Wednesday, February 25, 2015

Creating and Configuring an Azure Private Infrastructure

With the goal of using and taking advantage of cloud services, we wanted to do what Microsoft Azure folks call a ‘lift and shift’ model for migration for a proof of concept application compatibility. In that context we have picked four local virtual machines instances and their application configuration, with the goal of re-configuring them within Azure’s cloud infrastructure.

We have picked three “Medium” sized instances (dual core, 3.5 GB of RAM, 128 GB HD), and one “Small (A1)” sized (single core, 1.75 GB of RAM, 128 GB HD). We have decided on what the names would, the private IP addresses, and connection configuration amongst the machines.

Since this is a simple deployment with “MVP” (Minimum Viable Product) in mind, we chose not to have a DNS server, rather simply entered each machines’ IP private addresses in each machine’s “hosts” file so that the names would resolve.

Not going to discuss and screen capture the Azure portal settings, but at this time of writing, there are two Azure portals(?), one is the legacy, and the other is the modern with progressive disclosure portal. The legacy portal is definitely more complete, but I ran into instances where I could not take one action, but I could on the other and vices versa. Have to say that Azure team is hard work and I am sure they will get their ducks in a row pretty soon, and things will run smoother.

Basic steps are as follows, and it essential to follow a plan so that it is repeatable by others in your company, take good notes and observe the outcomes on the portal.

  1. Create a storage account within the Azure portal (I used the legacy portal)
  2. Create a virtual network (this picture shows VMs already created.

  3. Upload the VHD created into Azure. I used Azure Powershell SDK for that. There are also other open source tools for NodeJS which I have been dabbling with, but Powershell seems more natural and complete for a Windows platform.  Perhaps that would change in a few years, but I digress. Oh, before you do that, you need to import your subscription profile and set the current storage account. The instructions to do that are here. Then you’re ready. 

    The command I used is as follows:

    1 Add-AzureVhd –Destination “ –LocalFilePath “<path_to_local_file>

  4. Depending on big the VHD file is, it may be a while, and this is the time to take dogs for a walk or have lunch/dinner (what have you), since it first creates MD5 hash and uploads the image to your cloud storage.

  5. After a successful upload, you can attach this disk to your VHDs, once they are available.

  6. To create virtual machine on Azure, I prefer to use Azure Powershell SDK again since I want to have control over the names, passwords, IP address and virtual network configuration. Here is my sample script which defines the variables on the top and in a ‘piped’ fashion creates the VMs on Azure.

    1 ## Basic Configuration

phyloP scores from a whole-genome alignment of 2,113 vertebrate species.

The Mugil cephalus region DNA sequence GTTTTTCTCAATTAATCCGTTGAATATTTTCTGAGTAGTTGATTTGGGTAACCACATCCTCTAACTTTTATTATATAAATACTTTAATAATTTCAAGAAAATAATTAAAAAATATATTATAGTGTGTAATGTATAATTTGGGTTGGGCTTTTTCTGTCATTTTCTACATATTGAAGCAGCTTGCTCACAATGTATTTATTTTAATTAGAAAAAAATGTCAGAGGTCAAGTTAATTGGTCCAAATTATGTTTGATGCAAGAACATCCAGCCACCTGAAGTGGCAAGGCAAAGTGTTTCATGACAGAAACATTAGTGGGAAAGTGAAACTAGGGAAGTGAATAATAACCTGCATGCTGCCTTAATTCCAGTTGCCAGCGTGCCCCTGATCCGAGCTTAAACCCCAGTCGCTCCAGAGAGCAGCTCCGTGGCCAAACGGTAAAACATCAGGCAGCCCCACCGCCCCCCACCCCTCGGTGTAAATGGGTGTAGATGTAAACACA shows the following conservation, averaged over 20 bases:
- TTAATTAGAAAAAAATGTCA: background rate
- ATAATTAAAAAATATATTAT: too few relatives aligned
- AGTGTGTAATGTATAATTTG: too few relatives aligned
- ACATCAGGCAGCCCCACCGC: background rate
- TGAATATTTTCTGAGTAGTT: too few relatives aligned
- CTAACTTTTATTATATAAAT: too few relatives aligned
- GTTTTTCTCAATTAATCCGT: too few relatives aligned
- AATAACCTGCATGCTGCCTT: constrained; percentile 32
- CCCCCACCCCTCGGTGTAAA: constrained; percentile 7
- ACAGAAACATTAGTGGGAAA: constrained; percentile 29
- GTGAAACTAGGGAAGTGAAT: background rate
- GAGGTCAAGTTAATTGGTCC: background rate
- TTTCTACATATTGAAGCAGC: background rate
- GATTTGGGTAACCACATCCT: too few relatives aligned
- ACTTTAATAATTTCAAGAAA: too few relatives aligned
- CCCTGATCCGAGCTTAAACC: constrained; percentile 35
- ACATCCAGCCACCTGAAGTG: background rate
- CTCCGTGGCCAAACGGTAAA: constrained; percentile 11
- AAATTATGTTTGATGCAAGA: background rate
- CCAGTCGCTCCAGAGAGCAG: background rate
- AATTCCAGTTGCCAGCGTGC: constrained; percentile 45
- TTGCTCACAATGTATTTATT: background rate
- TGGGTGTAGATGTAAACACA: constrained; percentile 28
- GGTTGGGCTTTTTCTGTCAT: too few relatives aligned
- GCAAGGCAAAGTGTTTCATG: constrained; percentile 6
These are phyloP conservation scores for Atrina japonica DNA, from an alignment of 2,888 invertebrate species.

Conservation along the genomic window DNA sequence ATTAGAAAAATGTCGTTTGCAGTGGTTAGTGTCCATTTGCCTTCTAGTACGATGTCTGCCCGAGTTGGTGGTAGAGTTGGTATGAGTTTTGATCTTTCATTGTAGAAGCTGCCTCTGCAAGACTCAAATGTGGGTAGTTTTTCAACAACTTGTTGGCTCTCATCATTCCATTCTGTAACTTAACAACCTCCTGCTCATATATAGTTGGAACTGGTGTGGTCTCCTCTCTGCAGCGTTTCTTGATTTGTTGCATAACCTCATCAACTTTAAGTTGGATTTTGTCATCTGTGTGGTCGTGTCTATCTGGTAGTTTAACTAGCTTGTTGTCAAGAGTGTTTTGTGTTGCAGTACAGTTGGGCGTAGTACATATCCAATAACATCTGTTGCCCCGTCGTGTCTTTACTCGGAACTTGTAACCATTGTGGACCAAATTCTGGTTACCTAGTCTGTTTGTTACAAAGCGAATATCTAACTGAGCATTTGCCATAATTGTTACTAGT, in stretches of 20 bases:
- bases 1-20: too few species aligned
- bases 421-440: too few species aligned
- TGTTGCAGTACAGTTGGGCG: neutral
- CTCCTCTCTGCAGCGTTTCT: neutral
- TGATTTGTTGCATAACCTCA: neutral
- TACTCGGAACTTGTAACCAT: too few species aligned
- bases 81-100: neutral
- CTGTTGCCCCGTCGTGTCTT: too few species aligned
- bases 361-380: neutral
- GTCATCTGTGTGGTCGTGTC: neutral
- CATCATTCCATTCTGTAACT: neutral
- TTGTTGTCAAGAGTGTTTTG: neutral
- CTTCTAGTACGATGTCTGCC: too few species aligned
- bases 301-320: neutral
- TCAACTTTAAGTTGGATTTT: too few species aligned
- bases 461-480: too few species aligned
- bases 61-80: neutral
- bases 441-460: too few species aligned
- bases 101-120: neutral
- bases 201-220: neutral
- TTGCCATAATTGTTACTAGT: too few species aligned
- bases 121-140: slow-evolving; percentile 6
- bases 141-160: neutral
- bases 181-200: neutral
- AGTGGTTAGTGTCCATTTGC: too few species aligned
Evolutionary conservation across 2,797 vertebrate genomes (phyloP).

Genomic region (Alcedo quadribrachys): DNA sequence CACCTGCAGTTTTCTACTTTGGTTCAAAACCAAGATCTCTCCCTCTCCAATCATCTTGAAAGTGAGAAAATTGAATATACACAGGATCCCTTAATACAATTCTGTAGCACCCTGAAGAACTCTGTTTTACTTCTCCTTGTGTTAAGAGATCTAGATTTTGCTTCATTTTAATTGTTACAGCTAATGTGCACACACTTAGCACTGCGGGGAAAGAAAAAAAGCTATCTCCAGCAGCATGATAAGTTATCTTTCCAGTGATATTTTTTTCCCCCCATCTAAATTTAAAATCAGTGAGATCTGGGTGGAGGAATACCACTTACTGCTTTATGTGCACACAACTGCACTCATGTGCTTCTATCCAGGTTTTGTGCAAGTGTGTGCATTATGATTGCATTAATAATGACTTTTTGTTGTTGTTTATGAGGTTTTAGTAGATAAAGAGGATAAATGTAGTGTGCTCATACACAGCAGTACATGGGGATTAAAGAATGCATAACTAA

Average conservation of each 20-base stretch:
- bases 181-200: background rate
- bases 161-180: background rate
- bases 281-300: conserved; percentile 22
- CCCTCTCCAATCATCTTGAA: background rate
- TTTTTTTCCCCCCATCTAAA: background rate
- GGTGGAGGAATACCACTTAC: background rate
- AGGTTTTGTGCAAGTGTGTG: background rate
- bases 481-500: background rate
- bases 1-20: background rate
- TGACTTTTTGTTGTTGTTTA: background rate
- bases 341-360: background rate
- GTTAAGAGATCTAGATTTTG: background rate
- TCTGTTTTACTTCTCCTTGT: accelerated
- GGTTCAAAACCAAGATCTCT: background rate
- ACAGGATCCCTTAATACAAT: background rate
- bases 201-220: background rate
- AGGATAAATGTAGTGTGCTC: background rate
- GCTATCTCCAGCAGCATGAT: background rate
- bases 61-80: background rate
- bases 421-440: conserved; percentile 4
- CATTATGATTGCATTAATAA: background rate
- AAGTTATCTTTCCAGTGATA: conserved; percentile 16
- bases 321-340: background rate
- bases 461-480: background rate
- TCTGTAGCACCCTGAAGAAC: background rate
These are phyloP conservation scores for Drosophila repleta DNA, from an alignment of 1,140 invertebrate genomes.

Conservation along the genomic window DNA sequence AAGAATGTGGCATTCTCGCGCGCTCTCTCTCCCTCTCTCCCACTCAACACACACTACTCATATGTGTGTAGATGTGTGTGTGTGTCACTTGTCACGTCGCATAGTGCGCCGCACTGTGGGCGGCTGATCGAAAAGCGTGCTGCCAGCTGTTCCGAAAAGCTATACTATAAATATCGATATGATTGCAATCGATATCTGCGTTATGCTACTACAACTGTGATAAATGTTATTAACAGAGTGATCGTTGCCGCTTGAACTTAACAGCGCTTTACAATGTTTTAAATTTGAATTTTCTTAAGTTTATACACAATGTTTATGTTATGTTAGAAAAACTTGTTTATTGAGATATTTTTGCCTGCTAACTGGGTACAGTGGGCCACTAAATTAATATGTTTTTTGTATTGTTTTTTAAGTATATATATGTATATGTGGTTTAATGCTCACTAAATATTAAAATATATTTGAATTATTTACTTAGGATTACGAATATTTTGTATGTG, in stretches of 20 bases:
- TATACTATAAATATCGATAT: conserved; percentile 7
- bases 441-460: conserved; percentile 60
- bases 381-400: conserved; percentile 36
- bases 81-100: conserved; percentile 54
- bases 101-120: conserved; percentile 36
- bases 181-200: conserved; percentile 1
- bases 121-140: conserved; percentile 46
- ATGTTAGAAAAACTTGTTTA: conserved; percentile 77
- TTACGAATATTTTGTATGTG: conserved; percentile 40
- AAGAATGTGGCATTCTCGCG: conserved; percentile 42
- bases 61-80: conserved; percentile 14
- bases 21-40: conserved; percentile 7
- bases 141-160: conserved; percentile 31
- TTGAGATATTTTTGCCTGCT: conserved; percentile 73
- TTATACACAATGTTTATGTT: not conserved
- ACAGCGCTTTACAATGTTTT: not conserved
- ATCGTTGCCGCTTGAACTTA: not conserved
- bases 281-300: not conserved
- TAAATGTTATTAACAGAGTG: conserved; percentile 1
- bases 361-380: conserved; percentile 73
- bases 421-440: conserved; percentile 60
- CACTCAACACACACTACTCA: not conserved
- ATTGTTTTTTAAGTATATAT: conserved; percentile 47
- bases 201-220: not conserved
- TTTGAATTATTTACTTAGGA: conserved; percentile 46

2 $vmName = "testVM"
    3 $svcName = "testVM"
    4 $instanceSize = "Medium"
    5 $location = "Central US"
    6 $labelString = "test web and sql server"
    8 ## Login credentials
    9 $un = "testadmin"
    10 $pwd = "password"
    12 ## Network Variables
    13 $vnet = "test-vnet"
    14 $sub = "test-subnet"
    15 $ip = ""
    17 ## image name
    18 $image = (Get-AzureVMImage | where-object { $_.Label -like "Windows Server 2012 R2*" -and $_.PublishedDate -eq "12/11/2014 2:00:00 AM"})
    20 New-AzureVMConfig -Name $vmName -InstanceSize $instanceSize -Image $image.ImageName -Label $labelString |
    21 Add-AzureProvisioningConfig -Windows -AdminUserName $un -Password $pwd |
    22 Set-AzureSubnet -SubnetNames $sub |
    23 Set-AzureStaticVNetIP $ip |
    24 New-AzureVM -ServiceName $svcName -Location $location -VNetName $vnet

Created three similar scripts for each VM instance and ran it via the Azure SDK. After a few minutes, your private infrastructure is up and running. Make sure you patch your servers and install your applications.

In order to attach the existing VHD, I recommend using the new portal, since the old one won’t let me choose the container and such, the new portal is the way to go. Below screen capture shows the “Choose a disk” and make sure pick “OK” at the end to persist your changes.


That is about it. You can attach and detach your VHD file across VM instances you created in a few minutes, or you can allow network sharing within the instances you have created and shuffle source code and installation files that way.

In summary, we are seriously considering moving our existing infrastructure to the cloud, either Azure or perhaps another vendor, but doing this takes time, working with our clients, looking at compliance and security aspects. In cloud terms, what we are utilizing is “Infrastructure As A Service” (IaaS), next one is “Platform As A Serivce” (PaaS), and the last step is “Software As A Service” (SaaS), which will really allow us to focus on our code versus maintaining our servers and infrastructure. Yet there is a balance.

A good starting point with Azure, “Fundamentals of Azure” can be downloaded from here.

Happy Cloud Computing!